Industry experts have urged customers to reserve cars well in advance of their trips and to look for rentals at airports, where business from airline travelers has dwindled, or rental locations outside of the city in Connecticut and New Jersey.

But prices will probably remain high until car rental companies fully recover from the economic tailspin they plunged into in the early months of the pandemic when lockdown orders halted travel and demand plummeted. In April, car rentals on Kayak dropped 74 percent nationwide and 32 percent in New York City.

In response, many rental companies began trimming their fleets, though many struggled to sell their cars for their expected values as the looming economic recession pummeled the used-car market. Hertz, one of the largest car rental companies in the world, filed for bankruptcy protection in May.

“It was the perfect storm for the rental business because not only was there a massive falloff in transaction volume, but at the same time the car market was cratering,” said Neil Abrams, president of Abrams Consulting, which specializes in the car rental industry. “I’ve been in the business since the 1970s, I’ve seen a lot of cycles and ups and downs. I’ve never seen anything quite like this.”

Even now, despite soaring demand in some major cities, the industry is only beginning to recover: In May, searches for car rentals on Kayak across the country were still down by 34 percent compared with the previous year and surpassed last year’s searches by just 1 percent in June.

Still, many industry experts expect the shift toward rental cars to continue to grow as public health concerns around traveling by plane or train linger, causing many city dwellers, desperate to escape a curtailed version of urban life, to hit the road.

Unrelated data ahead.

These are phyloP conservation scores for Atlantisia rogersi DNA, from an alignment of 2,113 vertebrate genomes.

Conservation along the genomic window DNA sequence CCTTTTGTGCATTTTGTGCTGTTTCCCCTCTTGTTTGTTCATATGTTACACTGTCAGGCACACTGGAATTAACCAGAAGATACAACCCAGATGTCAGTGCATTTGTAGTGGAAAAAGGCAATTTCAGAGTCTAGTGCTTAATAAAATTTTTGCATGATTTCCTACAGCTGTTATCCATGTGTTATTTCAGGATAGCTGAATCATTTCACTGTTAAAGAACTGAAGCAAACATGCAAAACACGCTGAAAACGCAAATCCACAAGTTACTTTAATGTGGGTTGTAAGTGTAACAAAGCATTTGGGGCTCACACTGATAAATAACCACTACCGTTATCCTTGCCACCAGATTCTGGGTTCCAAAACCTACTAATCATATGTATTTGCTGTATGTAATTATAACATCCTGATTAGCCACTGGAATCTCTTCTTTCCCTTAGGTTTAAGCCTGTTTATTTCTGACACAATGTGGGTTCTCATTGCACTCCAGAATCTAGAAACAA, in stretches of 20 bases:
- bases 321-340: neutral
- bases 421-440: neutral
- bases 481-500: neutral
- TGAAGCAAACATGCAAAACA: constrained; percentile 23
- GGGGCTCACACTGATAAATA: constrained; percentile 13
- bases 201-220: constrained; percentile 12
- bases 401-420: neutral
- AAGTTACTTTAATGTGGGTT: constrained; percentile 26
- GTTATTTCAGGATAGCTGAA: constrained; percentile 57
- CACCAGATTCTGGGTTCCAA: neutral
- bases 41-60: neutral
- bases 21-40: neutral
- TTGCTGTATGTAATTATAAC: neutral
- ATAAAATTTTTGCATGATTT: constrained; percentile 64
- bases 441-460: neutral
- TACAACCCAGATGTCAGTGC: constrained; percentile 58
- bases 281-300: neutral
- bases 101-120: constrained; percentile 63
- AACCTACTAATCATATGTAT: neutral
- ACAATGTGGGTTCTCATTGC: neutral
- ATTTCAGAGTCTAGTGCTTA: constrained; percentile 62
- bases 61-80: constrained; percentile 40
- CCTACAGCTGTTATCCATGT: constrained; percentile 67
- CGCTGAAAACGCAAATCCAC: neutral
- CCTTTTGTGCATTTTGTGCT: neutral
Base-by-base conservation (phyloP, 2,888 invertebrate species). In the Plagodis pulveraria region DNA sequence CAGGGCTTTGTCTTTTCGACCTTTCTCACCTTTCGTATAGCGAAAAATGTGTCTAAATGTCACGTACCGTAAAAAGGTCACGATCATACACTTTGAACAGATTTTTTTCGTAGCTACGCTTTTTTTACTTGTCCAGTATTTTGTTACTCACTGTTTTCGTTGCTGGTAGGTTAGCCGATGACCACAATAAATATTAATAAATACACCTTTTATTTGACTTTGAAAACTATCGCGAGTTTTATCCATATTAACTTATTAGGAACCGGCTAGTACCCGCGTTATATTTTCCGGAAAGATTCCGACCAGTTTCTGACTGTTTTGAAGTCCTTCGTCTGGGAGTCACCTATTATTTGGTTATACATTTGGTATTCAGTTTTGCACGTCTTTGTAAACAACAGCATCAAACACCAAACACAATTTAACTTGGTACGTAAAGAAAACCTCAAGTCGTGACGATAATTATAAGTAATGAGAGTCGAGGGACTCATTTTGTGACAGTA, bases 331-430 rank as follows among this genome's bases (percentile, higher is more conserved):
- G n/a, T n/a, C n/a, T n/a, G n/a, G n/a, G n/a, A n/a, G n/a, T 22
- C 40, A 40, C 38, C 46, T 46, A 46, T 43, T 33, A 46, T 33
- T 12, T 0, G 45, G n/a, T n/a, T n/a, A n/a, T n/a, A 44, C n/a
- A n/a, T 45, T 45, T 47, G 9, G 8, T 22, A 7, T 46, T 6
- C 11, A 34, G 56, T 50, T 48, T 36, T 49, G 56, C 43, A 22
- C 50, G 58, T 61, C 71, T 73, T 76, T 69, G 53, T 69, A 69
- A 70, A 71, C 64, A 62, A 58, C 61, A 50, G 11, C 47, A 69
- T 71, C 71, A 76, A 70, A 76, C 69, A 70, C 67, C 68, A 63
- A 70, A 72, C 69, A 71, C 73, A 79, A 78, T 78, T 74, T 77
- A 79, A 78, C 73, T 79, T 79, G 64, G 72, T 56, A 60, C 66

R.V. rental companies have reported large increases in bookings this summer as people looking to avoid hotels have embarked on R.V. vacations instead.

A recent survey by Expedia found that 85 percent of American travelers were likely to take a road trip this summer; searches relating to domestic travel, particularly as the European Union barred American tourists, were up 10 percent in June compared with the same time last year.

People are also renting cars for longer periods of time, suggesting cars are becoming the main mode of transportation facilitating entire vacations, experts say.

On Expedia, the average rental car period between April and June increased by 15 percent nationally and 30 percent in New York. Similarly on Priceline, the total rental days for cars picked up from rental locations excluding airports spiked 62 percent in June compared with the same time last year.

But as long as prices stay high, and the prospect of the pandemic rebounding in New York remains, some people are thinking about buying cars to avoid mounting rental costs.

Luis González, 41, a professor of chemistry at the City University of New York, spent days searching online and checking in with rental company locations in Jersey City and Hoboken for a car to rent for a holiday weekend, only to find prices double what he was accustomed to paying.

Now, he and his wife are considering buying a car to avoid the rental scene and more easily flee for the weekend.

“We have been working from home, me and my wife, since March 12, and we are quite strict with the lockdown,” Mr. González said. “Sometimes you need to escape.”